France has one of the lowest implantation rates among developed countries with just 88 ICDs per million people. Before encouraging wider use of these devices, the French Ministry of Health asked for proof that remote monitoring is worth the added expense.
The EVATEL study, paid for by the ministry, revealed that remote monitoring does not affect the rate of major cardiovascular events, showing no difference in survival and hospitalisation at one year between a monitored group and a control group.
The ECOST trial, sponsored by Biotronik followed 433 French patients for 27 months and reported a clear benefit for home monitoring with a 72% reduction in the risk of hospitalisations related to inappropriate shocks.
Unfortunately, the financial impact from the two studies was not reported, because the French ministry is still studying the results.
The difference in findings was explained by the fact that ECOST looked at one device with a smaller patient group, whereas EVATEL is the first trial to include all manufacturers across a large population of 1,500 patients.
Heart valves: Still viable after four years
ESC was the battle ground for studies on transcatheter aortic valve implantations for many years. Because these devices are now in front of the USA’s Food & Drug Administration, the focus has moved to the other side of the Atlantic.
Yet, European cardiologists hold an important edge with long term results among 30,000 patients who have received these devices.
The open question is: How long do the valves last?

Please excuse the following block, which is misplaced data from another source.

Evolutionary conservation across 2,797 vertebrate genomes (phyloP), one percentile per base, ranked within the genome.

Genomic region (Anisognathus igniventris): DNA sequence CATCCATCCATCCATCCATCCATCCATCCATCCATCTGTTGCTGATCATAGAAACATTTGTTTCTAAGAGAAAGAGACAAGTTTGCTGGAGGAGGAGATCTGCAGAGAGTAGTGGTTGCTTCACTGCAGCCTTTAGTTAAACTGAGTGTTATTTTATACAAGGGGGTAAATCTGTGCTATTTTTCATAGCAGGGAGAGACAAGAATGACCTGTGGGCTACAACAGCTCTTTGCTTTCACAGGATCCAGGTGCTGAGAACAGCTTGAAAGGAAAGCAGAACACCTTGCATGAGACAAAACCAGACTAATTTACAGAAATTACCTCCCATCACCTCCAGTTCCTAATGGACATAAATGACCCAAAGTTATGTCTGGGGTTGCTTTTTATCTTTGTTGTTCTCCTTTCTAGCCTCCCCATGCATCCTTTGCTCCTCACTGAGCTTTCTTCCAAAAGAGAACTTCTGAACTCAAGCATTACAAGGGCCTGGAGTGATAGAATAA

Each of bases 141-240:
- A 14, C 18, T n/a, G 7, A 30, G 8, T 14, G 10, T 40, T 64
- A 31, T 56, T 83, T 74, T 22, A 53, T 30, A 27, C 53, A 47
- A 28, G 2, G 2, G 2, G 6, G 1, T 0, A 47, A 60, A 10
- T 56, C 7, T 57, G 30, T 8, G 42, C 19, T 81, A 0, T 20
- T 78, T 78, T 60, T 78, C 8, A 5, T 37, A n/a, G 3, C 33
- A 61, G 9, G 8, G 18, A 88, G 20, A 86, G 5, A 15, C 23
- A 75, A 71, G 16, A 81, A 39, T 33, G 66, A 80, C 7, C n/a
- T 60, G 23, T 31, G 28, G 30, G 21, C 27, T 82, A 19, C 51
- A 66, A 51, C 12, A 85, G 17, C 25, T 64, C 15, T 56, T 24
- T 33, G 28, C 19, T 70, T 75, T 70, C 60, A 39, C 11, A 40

The strongest real-world analysis is the FRANCE II registry, with 2,419 consecutive patients from 33 centres in France, which includes the only two devices approved for implantation -- CoreValve from Medtronic and the Sapien valve from Edwards Lifesciences.
Procedural success was reported as excellent and the valves are performing well.
The German Heart Centre in Munich reported on 393 consecutive patients receiving a CoreValve between 2007 and 2011. The device shows sustained improvement of haemodynamic values up to three years after implantation.
A small study of 50 CoreValve patients from seven centres in Europe and Canada is unique for having the longest follow-up period. Receiving a valve in 2005 and 2006, more than half of patients have since died, but not as a result of device failure and the valve continues to perform well for the survivors.
A review of 177 patients implanted with the Edwards valve in Rouen, France, starting in 2006, also showed solid device performance.
Electronic 'nose' smells heart failure
Vasileios Kechagias PhD, from the University Hospital Jena, believes a new device can sniff out the potential for heart failure.
Emphasising that the results are from a pilot study and the device is far from finished, Dr Kechagias said the study succeeded in demonstrating among 126 patients that the ‘electronic nose’ detected heart failure with 89% sensitivity and 88% specificity.
The device consists of metal oxide based gas sensors, each with a different sensitivity to various odorant molecular types.
The first version of the nose is a bulky cube that is strapped to the forearm, and the detection session takes 30 minutes. It also needs to be connected to a high-end gasometer and molecular analysis system at the University for Applied Sciences in Jena. Nonetheless, the potential is intriguing with the possibility of one day seeing a miniaturised version for a skin patch that remotely transmits the readings.
‘Sometimes it takes something crazy to shake up our ideas,’ said ESC session chairman Frank Ruschitzka MD, from the Zurich University Hospital.